Meet GOP Anti-Legalization MP Cashing In Marijuana Stocks
Rep. Virginia Foxx, a Republican from North Carolina with an influential position on the House Committee on Oversight and Reform, has spent her career in Congress defending the legalization of marijuana – while charging hundreds of thousands of dollars in the upcoming marijuana industry stocks. crucial votes on key federal decriminalization measures, Salon learned.
Foxx, 77, has made at least six investments in Altria, one of the world’s largest tobacco companies and a leader in the burgeoning cannabis industry in the United States, since September of last year, according to financial disclosure reports.
The purchases, which were previously unreported, likely make him the largest holder of marijuana-related stocks in Congress, according to a report of unusual whales, a market research company. It’s impossible to say for sure, however, as members of Congress are not required to disclose the exact amounts of their investments.
Trades are particularly interesting for their timing: just a few months before the US House of Representatives passed the Marijuana Opportunity Reinvestment & Expungement Act (MORE) in December, which would serve to decriminalize cannabis at the federal level – a key objective of advocates who say the drug’s current status as a controlled substance represents a major obstacle to full legalization. Foxx voted against the measure.
Its investments raise concerns about the ethical issues members of Congress create when trading individual stocks within an industry that their stocks have the potential to influence.
“This is obviously a conflict of interest, I just don’t know what else to say, really,” Richard Painter, a former White House ethics lawyer under the president, told Salon. George W. Bush and professor of law at the University of Minnesota. “It calls into question his credibility as a legislator.”
Representative Foxx’s office did not respond to a request for comment.
The MORE law was ultimately not passed for a then Republican-controlled Senate vote, which effectively killed the measure. It was reintroduced to the House on Friday by Rep. Jerry Nadler, D-New York, and has a greater chance of success given the new Democratic majority in the Senate.
At least four of Foxx’s investments in stocks in the marijuana industry came between the initial vote on the MORE law in December and Friday. In all, records show that she purchased between $ 79,000 and $ 210,000 in Altria stock. It is still unclear whether she currently owns these investments – although no sales have been reported.
Legalization has been a burning issue for the representative from North Carolina, whose inflammatory public statements on the issue have been strongly opposed to several initiatives led by House Democrats.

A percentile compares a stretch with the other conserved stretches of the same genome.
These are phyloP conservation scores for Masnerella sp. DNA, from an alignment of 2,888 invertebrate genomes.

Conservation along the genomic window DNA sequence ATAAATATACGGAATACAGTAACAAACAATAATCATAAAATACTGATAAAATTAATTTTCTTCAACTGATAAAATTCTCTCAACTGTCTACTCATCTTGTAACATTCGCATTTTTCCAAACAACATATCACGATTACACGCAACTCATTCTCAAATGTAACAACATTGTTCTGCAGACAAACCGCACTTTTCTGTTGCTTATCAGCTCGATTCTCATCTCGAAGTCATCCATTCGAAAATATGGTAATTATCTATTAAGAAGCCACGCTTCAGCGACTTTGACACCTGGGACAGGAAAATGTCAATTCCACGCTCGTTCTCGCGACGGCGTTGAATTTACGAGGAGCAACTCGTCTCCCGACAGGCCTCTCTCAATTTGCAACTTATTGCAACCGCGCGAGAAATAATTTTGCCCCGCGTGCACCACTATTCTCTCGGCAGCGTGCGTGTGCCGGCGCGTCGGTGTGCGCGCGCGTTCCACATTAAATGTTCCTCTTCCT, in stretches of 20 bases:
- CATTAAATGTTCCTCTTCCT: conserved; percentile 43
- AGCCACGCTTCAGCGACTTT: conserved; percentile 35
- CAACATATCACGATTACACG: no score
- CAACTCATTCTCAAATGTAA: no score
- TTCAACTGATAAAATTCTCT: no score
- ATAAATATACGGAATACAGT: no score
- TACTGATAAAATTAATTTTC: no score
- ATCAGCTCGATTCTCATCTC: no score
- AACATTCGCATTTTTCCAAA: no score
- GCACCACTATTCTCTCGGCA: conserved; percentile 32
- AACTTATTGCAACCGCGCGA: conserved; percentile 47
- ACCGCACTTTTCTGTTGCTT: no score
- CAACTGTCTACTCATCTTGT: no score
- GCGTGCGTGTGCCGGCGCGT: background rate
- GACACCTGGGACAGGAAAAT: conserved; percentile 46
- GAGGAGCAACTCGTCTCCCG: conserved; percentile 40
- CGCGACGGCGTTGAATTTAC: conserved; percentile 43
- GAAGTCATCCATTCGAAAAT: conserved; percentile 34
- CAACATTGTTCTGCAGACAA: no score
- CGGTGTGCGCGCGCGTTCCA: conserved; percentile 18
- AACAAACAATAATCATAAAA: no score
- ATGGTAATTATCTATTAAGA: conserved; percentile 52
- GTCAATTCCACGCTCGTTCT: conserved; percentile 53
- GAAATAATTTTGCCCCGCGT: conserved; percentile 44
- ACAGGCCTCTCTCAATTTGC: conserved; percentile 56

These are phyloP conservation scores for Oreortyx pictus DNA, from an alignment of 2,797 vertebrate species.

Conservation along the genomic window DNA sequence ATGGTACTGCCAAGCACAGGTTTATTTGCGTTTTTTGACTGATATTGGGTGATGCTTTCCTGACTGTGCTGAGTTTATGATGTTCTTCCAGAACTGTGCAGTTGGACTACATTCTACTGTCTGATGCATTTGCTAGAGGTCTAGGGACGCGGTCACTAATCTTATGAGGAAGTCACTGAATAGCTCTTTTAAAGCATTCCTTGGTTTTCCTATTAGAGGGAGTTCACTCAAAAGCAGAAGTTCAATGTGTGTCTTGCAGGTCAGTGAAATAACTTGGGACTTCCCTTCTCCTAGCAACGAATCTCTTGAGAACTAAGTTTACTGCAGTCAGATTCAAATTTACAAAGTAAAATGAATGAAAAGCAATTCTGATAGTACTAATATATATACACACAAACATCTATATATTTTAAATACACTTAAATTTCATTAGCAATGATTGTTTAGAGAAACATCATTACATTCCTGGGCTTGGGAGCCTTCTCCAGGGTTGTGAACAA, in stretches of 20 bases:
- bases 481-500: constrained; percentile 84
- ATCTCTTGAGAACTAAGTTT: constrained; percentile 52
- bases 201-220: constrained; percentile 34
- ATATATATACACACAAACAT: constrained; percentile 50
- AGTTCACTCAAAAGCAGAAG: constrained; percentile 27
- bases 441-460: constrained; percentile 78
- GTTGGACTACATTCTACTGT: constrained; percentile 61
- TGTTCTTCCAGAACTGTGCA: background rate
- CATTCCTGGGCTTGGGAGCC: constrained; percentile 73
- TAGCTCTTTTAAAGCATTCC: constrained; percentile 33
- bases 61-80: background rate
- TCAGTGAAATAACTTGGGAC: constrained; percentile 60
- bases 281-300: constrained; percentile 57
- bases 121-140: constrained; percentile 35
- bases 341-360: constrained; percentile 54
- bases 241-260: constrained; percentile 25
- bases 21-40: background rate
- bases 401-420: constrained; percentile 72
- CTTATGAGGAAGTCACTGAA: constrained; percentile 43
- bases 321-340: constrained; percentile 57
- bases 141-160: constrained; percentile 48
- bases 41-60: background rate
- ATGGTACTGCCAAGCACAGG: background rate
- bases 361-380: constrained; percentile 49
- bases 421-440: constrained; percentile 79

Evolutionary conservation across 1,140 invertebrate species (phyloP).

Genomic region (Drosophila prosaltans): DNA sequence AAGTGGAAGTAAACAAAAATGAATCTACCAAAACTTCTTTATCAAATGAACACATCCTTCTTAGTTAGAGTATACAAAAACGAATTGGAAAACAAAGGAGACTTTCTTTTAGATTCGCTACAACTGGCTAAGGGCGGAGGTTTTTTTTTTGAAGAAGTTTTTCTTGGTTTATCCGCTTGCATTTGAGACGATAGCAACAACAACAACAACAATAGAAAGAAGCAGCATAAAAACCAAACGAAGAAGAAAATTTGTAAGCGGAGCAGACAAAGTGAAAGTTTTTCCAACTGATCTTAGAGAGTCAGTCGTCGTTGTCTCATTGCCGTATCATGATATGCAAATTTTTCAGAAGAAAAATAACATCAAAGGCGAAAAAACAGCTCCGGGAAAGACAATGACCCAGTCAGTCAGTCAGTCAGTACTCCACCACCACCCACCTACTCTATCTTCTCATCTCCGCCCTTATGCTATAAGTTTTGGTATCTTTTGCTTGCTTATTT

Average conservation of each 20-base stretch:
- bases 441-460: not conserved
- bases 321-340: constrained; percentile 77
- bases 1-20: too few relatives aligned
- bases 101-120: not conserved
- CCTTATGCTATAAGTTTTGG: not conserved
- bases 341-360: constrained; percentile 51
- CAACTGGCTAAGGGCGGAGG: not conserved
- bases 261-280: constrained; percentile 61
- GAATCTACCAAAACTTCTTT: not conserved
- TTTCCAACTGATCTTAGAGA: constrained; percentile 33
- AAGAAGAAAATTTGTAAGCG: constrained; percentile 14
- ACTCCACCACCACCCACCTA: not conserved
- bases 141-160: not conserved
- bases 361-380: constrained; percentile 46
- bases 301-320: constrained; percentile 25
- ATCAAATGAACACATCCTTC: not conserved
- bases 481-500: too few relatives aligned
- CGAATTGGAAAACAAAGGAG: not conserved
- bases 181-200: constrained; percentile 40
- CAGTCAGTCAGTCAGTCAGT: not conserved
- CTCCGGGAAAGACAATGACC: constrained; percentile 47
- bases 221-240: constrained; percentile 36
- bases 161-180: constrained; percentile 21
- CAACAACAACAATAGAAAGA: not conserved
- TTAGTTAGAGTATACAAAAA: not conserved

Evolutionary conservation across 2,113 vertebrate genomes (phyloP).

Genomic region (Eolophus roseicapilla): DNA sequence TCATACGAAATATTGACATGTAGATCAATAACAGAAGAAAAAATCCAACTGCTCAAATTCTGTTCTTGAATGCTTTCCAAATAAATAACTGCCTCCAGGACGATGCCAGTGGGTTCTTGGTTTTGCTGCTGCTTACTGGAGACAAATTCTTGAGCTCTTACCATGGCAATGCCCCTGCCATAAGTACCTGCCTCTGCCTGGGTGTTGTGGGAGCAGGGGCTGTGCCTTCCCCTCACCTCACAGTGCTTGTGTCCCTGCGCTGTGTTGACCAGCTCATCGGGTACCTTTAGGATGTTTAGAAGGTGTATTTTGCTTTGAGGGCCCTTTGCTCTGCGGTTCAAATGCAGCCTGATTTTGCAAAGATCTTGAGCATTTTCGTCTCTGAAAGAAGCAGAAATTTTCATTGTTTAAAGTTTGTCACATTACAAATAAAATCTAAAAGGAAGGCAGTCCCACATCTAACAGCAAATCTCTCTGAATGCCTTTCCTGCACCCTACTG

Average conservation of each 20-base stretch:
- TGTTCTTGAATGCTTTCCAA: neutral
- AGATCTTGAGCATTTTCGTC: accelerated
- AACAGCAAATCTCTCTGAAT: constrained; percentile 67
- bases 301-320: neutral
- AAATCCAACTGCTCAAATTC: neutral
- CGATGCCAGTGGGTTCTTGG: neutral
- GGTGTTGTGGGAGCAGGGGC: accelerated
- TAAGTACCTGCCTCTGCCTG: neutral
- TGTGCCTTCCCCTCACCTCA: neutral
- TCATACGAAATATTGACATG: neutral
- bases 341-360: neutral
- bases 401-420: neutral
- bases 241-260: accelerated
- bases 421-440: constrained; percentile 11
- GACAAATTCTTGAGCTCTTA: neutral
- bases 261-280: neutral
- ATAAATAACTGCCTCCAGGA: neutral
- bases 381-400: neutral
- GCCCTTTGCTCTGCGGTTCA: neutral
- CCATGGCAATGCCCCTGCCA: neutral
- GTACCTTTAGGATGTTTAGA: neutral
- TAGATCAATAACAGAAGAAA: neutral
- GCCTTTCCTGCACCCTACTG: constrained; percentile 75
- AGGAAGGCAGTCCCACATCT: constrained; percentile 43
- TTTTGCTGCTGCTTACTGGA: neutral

“Democrats can’t get rid of pot bills, and they think it’s more important than: supporting small businesses, safe schools reopening, protecting Americans’ livelihoods,” she said. written on Twitter. “No wonder their majority is shrinking. They are so far removed from reality.”
“What are Republicans fighting to protect? Jobs,” she wrote in another tweet about President Joe Biden’s COVID-19 relief bill. “What are the Democrats fighting to protect? Pot. What a joke.”
While her marijuana-related investments likely eclipse other members, she is far from the only congressman to profit from the budding industry – at least 20 House members and six senators have reported buying or selling industry shares since 2020, according to records.
Two other representatives stand out for their significant investments in cannabis over the past year: Representative John Yarmuth, D-Kentucky, and Representative Brian Mast, R-Florida.
Representative Yarmuth, co-sponsor of the MORE Act with a powerful position as Chairman of the House Budget Committee, wins the record for the most diverse marijuana industry portfolio in Congress – with November investments in Canopy Growth Corporation, Aurora Cannabis and Tilray, as well as February takeovers at the same three companies, according to public disclosures. He also reported on previous investments in at least three other industry stocks, according to unusual whales: Cronos Group, Altria and Anheuser-Busch, whose main business is not marijuana, but which has recently launched several high profile companies in the arena. Yarmuth remains one of the strongest advocates of legalization in Congress.
Rep Mast was one of five Republicans to vote to endorse the MORE law – but not before buying between $ 15,000 and $ 50,000 from Tilray, the Canadian cannabis giant, disclosure reports show. Mast is a US Army veteran who lost both legs in an explosion in Afghanistan. He has generally supported more research on the effects of legalization and said at a town hall in 2016 that he is a “promoter of alternative forms of medicine”.